An Analysis of Gogol's Short Story, The Overcoat

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"The Overcoat" tells the story of Akaky Akakyevich, an impoverished government clerk who lives a solitary life. One day he realizes that his winter overcoat has become worn out. He takes it to the tailor to be mended but is told that it cannot be repaired and that he will have to have a new one made. Akaky undergoes extreme deprivation in order to save money for a new overcoat. In the process, the coat begins to take a central role in his life and he begins to view the garment as the key to his future happiness. After he finally acquires the new garment, it is stolen. His calls for help and his subsequent pleas for justice go unheeded, and he falls ill with a fever and dies. After his death a ghost resembling Akaky roams the city stealing overcoats.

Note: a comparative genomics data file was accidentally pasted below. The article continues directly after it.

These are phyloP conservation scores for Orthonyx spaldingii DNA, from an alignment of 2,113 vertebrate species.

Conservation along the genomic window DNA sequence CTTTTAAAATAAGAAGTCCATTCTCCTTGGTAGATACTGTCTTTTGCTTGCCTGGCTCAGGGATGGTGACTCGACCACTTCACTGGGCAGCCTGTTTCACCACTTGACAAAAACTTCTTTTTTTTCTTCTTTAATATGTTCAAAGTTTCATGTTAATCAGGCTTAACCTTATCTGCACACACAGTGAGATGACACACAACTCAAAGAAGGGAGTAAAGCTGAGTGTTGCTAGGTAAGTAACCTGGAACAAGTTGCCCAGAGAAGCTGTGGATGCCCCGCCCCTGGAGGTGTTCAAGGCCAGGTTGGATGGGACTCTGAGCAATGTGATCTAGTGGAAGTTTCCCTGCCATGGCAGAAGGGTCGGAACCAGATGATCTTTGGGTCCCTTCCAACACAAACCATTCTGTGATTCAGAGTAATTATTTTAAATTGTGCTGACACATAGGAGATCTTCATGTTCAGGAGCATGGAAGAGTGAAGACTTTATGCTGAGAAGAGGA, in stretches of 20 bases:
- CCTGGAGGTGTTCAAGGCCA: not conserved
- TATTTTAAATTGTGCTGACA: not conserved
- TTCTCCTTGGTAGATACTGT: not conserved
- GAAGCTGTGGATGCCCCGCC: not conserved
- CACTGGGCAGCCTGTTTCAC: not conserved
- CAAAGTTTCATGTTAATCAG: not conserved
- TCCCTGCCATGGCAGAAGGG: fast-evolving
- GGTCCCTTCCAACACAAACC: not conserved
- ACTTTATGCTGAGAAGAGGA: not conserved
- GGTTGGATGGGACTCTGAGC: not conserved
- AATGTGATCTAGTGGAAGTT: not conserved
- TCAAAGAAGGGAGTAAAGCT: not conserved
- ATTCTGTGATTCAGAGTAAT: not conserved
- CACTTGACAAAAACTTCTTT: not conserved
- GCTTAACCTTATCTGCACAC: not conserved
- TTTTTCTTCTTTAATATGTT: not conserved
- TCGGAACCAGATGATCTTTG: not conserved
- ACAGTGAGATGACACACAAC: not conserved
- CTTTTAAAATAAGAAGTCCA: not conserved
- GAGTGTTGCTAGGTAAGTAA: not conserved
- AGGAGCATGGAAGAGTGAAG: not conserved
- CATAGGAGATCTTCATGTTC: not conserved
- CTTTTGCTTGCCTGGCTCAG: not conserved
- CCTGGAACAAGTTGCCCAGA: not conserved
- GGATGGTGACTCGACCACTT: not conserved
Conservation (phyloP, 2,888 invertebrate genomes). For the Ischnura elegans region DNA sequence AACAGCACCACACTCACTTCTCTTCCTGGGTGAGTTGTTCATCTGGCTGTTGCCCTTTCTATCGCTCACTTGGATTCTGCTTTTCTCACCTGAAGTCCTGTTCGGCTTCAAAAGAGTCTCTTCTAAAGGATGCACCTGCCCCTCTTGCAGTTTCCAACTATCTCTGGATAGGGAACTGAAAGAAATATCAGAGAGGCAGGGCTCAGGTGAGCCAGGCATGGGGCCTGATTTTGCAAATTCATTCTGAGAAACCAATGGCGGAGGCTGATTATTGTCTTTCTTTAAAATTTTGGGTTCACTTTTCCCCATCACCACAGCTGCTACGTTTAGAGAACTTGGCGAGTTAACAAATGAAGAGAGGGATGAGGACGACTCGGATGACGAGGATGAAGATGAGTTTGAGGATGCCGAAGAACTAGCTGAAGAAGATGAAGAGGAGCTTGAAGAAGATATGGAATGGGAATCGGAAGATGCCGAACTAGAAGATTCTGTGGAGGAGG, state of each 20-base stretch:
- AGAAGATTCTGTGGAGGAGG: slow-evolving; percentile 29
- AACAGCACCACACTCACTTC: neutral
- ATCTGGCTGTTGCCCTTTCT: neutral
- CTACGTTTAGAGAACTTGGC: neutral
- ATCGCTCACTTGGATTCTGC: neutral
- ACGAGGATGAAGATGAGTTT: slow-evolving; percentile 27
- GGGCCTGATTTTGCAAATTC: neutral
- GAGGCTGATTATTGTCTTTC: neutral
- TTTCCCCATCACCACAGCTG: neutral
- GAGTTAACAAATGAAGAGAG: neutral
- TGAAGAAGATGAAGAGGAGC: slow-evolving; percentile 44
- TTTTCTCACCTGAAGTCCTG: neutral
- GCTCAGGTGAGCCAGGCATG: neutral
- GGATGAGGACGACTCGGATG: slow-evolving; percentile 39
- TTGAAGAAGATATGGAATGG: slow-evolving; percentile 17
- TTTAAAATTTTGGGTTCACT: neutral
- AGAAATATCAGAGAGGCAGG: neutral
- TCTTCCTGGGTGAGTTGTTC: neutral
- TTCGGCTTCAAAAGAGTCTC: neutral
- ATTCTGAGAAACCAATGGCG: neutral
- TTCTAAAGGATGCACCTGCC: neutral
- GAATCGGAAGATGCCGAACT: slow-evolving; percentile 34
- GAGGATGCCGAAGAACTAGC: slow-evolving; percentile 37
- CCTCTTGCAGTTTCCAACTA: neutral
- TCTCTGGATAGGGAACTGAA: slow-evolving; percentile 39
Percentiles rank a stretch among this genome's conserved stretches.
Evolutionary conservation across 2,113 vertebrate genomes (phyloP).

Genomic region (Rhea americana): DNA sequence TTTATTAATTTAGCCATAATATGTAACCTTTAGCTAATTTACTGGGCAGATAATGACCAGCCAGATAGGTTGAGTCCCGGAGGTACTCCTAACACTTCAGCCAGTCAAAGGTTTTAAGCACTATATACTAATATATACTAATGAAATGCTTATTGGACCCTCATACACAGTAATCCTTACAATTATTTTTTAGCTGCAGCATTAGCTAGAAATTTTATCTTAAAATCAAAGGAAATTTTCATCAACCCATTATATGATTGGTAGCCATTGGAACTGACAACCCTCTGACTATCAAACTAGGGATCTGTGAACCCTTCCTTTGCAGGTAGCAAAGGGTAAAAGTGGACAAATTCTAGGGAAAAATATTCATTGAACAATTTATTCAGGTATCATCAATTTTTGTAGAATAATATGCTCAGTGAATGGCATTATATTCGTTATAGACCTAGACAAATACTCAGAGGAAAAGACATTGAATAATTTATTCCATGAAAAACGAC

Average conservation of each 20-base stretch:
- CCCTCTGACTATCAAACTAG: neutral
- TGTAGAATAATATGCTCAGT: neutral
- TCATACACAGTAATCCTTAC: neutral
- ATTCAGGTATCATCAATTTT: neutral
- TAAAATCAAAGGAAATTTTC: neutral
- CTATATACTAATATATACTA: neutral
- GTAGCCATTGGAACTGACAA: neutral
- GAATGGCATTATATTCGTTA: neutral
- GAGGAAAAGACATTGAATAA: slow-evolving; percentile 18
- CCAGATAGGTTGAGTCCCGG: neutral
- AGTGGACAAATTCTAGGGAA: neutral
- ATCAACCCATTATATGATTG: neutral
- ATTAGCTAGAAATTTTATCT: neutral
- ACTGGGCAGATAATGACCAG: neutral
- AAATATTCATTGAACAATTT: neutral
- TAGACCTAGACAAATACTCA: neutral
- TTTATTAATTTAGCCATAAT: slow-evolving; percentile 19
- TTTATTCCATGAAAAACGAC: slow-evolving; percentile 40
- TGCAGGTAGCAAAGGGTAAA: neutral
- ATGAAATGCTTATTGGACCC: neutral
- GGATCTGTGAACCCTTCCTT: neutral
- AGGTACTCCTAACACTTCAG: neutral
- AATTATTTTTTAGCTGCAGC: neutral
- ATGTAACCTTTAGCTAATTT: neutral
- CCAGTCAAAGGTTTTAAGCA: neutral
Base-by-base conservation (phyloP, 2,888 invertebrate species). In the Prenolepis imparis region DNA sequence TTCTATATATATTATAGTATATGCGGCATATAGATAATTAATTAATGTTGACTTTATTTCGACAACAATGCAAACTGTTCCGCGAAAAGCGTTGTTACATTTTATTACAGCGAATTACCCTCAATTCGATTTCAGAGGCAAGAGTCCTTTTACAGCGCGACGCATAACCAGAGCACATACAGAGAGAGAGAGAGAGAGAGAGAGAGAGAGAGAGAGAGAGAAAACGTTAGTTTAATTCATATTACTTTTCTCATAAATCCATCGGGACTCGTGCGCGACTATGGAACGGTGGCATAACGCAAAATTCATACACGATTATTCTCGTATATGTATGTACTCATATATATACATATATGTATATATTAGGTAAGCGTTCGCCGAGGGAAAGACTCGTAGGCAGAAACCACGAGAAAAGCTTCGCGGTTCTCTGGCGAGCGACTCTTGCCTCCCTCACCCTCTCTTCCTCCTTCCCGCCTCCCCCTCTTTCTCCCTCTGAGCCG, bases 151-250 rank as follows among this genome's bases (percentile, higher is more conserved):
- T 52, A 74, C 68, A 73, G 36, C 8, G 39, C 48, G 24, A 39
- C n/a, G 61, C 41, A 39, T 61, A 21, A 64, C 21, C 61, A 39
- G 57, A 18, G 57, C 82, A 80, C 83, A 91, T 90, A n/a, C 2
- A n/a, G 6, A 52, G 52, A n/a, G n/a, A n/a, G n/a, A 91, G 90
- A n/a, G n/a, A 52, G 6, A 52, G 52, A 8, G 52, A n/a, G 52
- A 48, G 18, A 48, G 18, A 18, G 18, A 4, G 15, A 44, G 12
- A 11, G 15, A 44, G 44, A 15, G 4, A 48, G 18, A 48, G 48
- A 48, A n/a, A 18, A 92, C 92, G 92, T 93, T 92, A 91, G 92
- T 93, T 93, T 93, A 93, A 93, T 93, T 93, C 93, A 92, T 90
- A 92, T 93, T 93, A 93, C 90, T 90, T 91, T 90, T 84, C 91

Gogol's blending of comic, grotesque, realist, and fantastic elements in "The Overcoat" has led to a wide range of opinions concerning the story's themes and the significance of its ending. The work has been interpreted variously as a story of social injustice, as tale of urban alienation and human isolation, and as a love story, with the coat serving as a metaphor for the love interest. The theme of the "little man" against "the system" was a popular one among Russian writers in the nineteenth century, and "The Overcoat" is one of many stories featuring the figure of the impoverished and mistreated government clerk. One significant way in which Gogol's story differs from others of this type, however, is its presentation of the main character. It is unclear whether the reader should feel sympathy for the poor clerk—the typical response toward such characters—or whether one should regard this as ultimately a comic tale with fun being made at Akaky Akakyevich's expense. It is also not precisely clear whether Akaky is victorious against the system. Despite such ambiguity, critics have consistently noted the resonant irony and lyrical power with which Gogol invested this story.
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